Objects of knowledge: the necessity of animals in science and medicine

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You and I are greatly indebted to animals.

For the past century, virtually every major scientific discovery and medical breakthrough has come about in some way thanks to animals. Advances in the treatment of leukemia, diabetes, heart disease, among others, have been reached through the use of animals in scientific research.

Today, animals are routinely used for research and education in secondary schools, universities, medical schools, pharmaceuticals and government laboratories in ways that can improve the quality of life for humans and enhance our understanding of complex biological systems.

However, there are those who object to the use of animals in experimentation. Activist groups like the People for the Ethical Treatment of Animals, the Humane Society of the United States (not to be confused with local humane societies) and what some call terrorist organizations like the Animal Liberation Front, call for an end to animal experiments.

The founders of these groups base their claims on a supposed moral equality between humans and animals.

Practically, this means that if a building were on fire and there was a baby and a mouse inside, and you can only save one of them, then there is no preferred choice.

Since most of the public would reject this outrageous idea, animal activists must resort to misrepresentations to make their case.

Their most prevalent argument is that animal-based experimentation and education are obsolete and could be replaced with computer simulations or cultured cells that are grown under laboratory conditions.

However, this claim overlooks two fundamental truths regarding animal experimentation.

First, we are nowhere near a complete understanding of how complex biological systems work. Cultured cells may be very useful if one is investigating processes that occur at the cellular level, but they won’t allow you to see how an intact system of organs and tissue work together or how a given drug can change the physiology of an entire organism.

And while computer models help to describe complex systems, they won’t help us understand something if we aren’t sure how it works in the first place.

The second truth is simply intuitive. Let’s assume that there was an acceptable alternative to animal research, which itself is a slow, costly and labor-intensive method. As scientists face dwindling research budgets, competition and intense pressure to publish, why would any researcher choose to use animals if there were an alternative way to accomplish the same goals?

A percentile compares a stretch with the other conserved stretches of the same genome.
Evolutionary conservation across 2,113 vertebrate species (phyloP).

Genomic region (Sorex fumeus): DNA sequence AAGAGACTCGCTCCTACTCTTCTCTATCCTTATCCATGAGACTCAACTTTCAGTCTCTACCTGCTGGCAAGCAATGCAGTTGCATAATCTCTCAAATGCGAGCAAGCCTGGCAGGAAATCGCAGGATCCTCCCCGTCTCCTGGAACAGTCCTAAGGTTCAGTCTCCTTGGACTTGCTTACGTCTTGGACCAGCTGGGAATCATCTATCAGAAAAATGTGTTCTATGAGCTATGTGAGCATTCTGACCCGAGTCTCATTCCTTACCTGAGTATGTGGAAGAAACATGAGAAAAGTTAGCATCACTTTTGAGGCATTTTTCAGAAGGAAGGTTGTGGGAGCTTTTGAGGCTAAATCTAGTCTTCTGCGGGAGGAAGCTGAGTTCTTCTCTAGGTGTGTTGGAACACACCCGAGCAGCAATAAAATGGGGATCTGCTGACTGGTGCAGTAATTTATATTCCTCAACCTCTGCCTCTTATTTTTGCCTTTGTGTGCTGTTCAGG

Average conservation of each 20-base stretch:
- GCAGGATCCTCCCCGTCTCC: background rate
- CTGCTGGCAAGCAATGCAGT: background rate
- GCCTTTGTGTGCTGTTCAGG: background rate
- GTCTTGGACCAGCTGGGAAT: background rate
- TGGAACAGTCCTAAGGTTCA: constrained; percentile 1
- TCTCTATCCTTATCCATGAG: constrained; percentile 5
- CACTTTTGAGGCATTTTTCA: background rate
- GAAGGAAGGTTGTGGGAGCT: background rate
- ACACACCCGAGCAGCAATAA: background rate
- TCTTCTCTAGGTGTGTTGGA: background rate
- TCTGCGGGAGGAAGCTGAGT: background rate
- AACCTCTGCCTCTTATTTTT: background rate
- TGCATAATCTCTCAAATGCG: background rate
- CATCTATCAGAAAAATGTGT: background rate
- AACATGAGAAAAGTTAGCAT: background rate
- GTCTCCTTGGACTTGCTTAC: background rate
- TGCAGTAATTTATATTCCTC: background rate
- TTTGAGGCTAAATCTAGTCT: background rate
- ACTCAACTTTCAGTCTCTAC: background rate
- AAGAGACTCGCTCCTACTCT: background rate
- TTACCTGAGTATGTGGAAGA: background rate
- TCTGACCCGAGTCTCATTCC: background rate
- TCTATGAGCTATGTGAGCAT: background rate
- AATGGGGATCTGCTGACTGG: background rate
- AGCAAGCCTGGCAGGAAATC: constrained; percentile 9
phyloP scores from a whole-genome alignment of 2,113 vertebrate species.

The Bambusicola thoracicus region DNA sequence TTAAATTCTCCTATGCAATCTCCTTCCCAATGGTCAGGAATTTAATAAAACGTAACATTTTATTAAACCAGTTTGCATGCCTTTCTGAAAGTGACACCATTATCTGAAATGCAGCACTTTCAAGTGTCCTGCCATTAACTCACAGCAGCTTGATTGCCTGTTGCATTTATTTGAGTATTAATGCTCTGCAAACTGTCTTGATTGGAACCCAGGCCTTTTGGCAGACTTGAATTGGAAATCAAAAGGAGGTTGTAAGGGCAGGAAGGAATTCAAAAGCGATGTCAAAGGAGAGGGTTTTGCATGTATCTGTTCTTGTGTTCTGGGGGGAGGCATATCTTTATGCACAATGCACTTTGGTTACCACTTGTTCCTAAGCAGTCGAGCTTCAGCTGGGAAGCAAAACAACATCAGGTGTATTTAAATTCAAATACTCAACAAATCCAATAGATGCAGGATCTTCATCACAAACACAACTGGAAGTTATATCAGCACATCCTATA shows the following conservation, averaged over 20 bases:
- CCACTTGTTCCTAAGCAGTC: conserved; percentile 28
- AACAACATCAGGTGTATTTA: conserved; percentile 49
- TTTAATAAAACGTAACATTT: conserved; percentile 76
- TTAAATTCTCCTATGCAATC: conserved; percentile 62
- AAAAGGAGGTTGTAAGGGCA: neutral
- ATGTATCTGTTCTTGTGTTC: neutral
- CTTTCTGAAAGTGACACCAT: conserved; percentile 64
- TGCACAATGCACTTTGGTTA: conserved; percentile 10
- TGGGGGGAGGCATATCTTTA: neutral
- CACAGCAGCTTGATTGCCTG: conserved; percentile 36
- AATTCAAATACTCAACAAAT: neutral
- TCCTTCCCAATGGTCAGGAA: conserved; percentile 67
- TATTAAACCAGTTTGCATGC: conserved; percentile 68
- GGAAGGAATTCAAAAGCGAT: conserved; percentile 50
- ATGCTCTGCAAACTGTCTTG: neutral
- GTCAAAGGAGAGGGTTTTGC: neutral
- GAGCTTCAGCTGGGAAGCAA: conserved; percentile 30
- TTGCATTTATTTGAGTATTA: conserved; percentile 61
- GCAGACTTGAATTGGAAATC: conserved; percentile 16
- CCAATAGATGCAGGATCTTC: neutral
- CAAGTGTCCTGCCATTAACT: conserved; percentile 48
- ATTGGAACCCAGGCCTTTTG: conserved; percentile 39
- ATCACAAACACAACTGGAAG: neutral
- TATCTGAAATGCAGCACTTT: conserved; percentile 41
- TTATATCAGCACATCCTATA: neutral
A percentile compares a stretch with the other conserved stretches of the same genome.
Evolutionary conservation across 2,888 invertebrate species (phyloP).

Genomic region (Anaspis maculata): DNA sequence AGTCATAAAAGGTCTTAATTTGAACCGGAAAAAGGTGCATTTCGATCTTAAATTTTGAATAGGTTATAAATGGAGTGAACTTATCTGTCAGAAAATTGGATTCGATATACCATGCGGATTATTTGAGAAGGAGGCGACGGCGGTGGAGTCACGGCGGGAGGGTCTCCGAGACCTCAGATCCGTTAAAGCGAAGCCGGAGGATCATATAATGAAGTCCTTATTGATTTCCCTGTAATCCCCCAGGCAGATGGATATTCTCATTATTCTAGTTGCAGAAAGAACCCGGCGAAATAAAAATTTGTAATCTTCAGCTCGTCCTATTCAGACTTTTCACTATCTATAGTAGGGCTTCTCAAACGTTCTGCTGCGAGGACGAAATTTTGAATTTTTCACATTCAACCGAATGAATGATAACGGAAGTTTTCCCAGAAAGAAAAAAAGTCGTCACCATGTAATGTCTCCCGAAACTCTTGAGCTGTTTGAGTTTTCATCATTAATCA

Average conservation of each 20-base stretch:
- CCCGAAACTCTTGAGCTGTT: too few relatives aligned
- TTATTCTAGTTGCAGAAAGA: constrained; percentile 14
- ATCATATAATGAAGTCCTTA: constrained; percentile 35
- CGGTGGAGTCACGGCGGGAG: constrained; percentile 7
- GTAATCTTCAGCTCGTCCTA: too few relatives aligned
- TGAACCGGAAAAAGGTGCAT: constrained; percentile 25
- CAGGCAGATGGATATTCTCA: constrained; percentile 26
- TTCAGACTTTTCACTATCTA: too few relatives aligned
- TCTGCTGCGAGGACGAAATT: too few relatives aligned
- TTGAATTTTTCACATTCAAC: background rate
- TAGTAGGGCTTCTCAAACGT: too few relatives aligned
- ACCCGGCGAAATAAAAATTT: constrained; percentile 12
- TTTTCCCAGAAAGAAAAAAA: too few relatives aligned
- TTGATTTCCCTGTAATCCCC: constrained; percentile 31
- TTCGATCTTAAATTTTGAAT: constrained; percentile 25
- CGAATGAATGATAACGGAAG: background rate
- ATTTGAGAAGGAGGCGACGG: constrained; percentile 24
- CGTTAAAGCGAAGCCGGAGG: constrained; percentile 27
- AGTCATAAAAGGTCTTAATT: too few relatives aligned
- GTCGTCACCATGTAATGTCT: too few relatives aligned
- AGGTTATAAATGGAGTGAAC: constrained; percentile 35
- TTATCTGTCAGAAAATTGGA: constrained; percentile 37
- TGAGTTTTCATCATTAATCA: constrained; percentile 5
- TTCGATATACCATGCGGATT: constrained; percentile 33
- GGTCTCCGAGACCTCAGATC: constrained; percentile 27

Scientists are too rational not to choose a better way.

Animal-rights proponents often remark on the pain experienced by specimens during experiments. But they ignore that the Animal Welfare Act of 1966 enjoins researcher to use anesthetic and analgesics in procedures that may cause pain to sentient, vertebrate animals.

These powerful drugs numb or induce a deep sleep in the specimen. Such protocols must pass muster with institutional review boards, including one at Marquette.

Such review boards enforce compliance with federal and state regulations, including the Animal Welfare Act of 1966 and guidelines issued by the American Veterinary Medical Association and the Association for Assessment and Accreditation of Laboratory Animal Care.

The most objectionable reality of animal experimentation is the eventual death of a specimen.

Euthanizing these animals occurs according to guidelines proscribed by law. In higher vertebrates, this often involves a lethal dosage of a strong barbiturate that causes unconsciousness followed by respiratory and cardiac arrest. Often described as peaceful and swift, this manner of death is far less violent and painful than the way many animals must die in the wild.

To make progress in science and medicine, we must make difficult decisions that come with a cost. If we only see animals as objects of our affection and concern, then that cost seems too great. However, a fairer assessment of the facts must account for more than our feelings. It must accept that in exchange for the lives of these animals, we advance scientific knowledge and improve our ability to heal illness and end human suffering.

I’d like to thank Dr. Edward Blumenthal of the Department of Biological Sciences for input about this article.

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